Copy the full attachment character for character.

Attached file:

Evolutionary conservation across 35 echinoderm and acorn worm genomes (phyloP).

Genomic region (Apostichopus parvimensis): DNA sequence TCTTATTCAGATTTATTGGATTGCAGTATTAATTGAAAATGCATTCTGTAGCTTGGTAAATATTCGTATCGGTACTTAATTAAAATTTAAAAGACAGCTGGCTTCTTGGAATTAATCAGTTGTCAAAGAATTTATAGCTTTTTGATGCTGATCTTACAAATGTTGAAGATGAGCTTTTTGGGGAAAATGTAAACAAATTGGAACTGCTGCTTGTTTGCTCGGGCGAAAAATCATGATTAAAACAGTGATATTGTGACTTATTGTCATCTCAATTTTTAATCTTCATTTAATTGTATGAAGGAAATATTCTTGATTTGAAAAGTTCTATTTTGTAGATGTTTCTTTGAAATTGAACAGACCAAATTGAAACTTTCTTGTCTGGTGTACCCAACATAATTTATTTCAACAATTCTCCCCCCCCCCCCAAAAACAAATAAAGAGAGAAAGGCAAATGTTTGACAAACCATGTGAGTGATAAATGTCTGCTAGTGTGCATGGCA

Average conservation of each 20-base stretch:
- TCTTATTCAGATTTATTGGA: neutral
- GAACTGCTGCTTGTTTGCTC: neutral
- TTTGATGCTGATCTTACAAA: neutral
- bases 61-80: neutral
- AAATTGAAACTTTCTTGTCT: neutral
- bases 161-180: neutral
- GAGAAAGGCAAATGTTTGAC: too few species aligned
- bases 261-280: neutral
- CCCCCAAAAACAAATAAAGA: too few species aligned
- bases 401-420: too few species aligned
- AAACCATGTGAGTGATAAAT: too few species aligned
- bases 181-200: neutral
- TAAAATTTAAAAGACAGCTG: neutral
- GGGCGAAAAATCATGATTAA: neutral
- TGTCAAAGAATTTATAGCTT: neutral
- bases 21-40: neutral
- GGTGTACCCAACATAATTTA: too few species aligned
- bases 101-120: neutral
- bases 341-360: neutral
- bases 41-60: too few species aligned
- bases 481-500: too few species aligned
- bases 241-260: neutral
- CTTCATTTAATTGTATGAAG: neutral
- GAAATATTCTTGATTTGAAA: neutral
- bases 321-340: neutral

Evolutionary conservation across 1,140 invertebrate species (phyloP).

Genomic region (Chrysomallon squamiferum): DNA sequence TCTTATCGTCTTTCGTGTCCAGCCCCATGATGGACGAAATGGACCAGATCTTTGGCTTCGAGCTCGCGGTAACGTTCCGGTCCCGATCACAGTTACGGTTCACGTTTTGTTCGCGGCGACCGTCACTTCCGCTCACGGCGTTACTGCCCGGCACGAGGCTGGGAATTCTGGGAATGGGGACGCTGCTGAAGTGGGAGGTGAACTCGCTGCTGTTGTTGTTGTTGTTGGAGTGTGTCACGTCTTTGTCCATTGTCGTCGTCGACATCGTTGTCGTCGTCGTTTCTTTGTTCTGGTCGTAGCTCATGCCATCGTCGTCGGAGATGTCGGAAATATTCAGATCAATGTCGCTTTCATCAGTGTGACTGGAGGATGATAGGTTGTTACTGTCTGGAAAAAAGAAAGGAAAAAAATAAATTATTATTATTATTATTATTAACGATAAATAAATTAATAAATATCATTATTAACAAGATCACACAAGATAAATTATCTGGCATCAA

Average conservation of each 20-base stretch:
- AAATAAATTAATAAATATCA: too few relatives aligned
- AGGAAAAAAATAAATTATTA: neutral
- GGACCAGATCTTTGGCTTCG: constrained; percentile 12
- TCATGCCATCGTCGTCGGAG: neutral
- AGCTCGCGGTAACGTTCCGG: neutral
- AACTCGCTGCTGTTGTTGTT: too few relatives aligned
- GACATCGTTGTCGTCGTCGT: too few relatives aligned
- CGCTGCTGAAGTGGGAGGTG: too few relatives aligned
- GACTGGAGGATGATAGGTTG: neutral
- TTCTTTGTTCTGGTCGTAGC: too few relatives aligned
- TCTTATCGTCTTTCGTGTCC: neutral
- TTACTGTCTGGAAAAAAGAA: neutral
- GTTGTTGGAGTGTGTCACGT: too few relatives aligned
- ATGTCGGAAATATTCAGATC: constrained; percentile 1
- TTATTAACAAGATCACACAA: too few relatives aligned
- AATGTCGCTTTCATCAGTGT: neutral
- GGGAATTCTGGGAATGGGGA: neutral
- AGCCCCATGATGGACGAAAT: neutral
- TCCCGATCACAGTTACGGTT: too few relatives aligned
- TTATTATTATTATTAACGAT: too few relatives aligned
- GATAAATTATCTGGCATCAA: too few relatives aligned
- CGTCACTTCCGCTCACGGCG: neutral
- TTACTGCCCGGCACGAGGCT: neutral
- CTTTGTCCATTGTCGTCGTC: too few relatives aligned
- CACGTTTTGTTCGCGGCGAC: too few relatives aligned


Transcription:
Evolutionary conservation across 35 echinoderm and acorn worm genomes (phyloP).

Genomic region (Apostichopus parvimensis): DNA sequence TCTTATTCAGATTTATTGGATTGCAGTATTAATTGAAAATGCATTCTGTAGCTTGGTAAATATTCGTATCGGTACTTAATTAAAATTTAAAAGACAGCTGGCTTCTTGGAATTAATCAGTTGTCAAAGAATTTATAGCTTTTTGATGCTGATCTTACAAATGTTGAAGATGAGCTTTTTGGGGAAAATGTAAACAAATTGGAACTGCTGCTTGTTTGCTCGGGCGAAAAATCATGATTAAAACAGTGATATTGTGACTTATTGTCATCTCAATTTTTAATCTTCATTTAATTGTATGAAGGAAATATTCTTGATTTGAAAAGTTCTATTTTGTAGATGTTTCTTTGAAATTGAACAGACCAAATTGAAACTTTCTTGTCTGGTGTACCCAACATAATTTATTTCAACAATTCTCCCCCCCCCCCCAAAAACAAATAAAGAGAGAAAGGCAAATGTTTGACAAACCATGTGAGTGATAAATGTCTGCTAGTGTGCATGGCA

Average conservation of each 20-base stretch:
- TCTTATTCAGATTTATTGGA: neutral
- GAACTGCTGCTTGTTTGCTC: neutral
- TTTGATGCTGATCTTACAAA: neutral
- bases 61-80: neutral
- AAATTGAAACTTTCTTGTCT: neutral
- bases 161-180: neutral
- GAGAAAGGCAAATGTTTGAC: too few species aligned
- bases 261-280: neutral
- CCCCCAAAAACAAATAAAGA: too few species aligned
- bases 401-420: too few species aligned
- AAACCATGTGAGTGATAAAT: too few species aligned
- bases 181-200: neutral
- TAAAATTTAAAAGACAGCTG: neutral
- GGGCGAAAAATCATGATTAA: neutral
- TGTCAAAGAATTTATAGCTT: neutral
- bases 21-40: neutral
- GGTGTACCCAACATAATTTA: too few species aligned
- bases 101-120: neutral
- bases 341-360: neutral
- bases 41-60: too few species aligned
- bases 481-500: too few species aligned
- bases 241-260: neutral
- CTTCATTTAATTGTATGAAG: neutral
- GAAATATTCTTGATTTGAAA: neutral
- bases 321-340: neutral

Evolutionary conservation across 1,140 invertebrate species (phyloP).

Genomic region (Chrysomallon squamiferum): DNA sequence TCTTATCGTCTTTCGTGTCCAGCCCCATGATGGACGAAATGGACCAGATCTTTGGCTTCGAGCTCGCGGTAACGTTCCGGTCCCGATCACAGTTACGGTTCACGTTTTGTTCGCGGCGACCGTCACTTCCGCTCACGGCGTTACTGCCCGGCACGAGGCTGGGAATTCTGGGAATGGGGACGCTGCTGAAGTGGGAGGTGAACTCGCTGCTGTTGTTGTTGTTGTTGGAGTGTGTCACGTCTTTGTCCATTGTCGTCGTCGACATCGTTGTCGTCGTCGTTTCTTTGTTCTGGTCGTAGCTCATGCCATCGTCGTCGGAGATGTCGGAAATATTCAGATCAATGTCGCTTTCATCAGTGTGACTGGAGGATGATAGGTTGTTACTGTCTGGAAAAAAGAAAGGAAAAAAATAAATTATTATTATTATTATTATTAACGATAAATAAATTAATAAATATCATTATTAACAAGATCACACAAGATAAATTATCTGGCATCAA

Average conservation of each 20-base stretch:
- AAATAAATTAATAAATATCA: too few relatives aligned
- AGGAAAAAAATAAATTATTA: neutral
- GGACCAGATCTTTGGCTTCG: constrained; percentile 12
- TCATGCCATCGTCGTCGGAG: neutral
- AGCTCGCGGTAACGTTCCGG: neutral
- AACTCGCTGCTGTTGTTGTT: too few relatives aligned
- GACATCGTTGTCGTCGTCGT: too few relatives aligned
- CGCTGCTGAAGTGGGAGGTG: too few relatives aligned
- GACTGGAGGATGATAGGTTG: neutral
- TTCTTTGTTCTGGTCGTAGC: too few relatives aligned
- TCTTATCGTCTTTCGTGTCC: neutral
- TTACTGTCTGGAAAAAAGAA: neutral
- GTTGTTGGAGTGTGTCACGT: too few relatives aligned
- ATGTCGGAAATATTCAGATC: constrained; percentile 1
- TTATTAACAAGATCACACAA: too few relatives aligned
- AATGTCGCTTTCATCAGTGT: neutral
- GGGAATTCTGGGAATGGGGA: neutral
- AGCCCCATGATGGACGAAAT: neutral
- TCCCGATCACAGTTACGGTT: too few relatives aligned
- TTATTATTATTATTAACGAT: too few relatives aligned
- GATAAATTATCTGGCATCAA: too few relatives aligned
- CGTCACTTCCGCTCACGGCG: neutral
- TTACTGCCCGGCACGAGGCT: neutral
- CTTTGTCCATTGTCGTCGTC: too few relatives aligned
- CACGTTTTGTTCGCGGCGAC: too few relatives aligned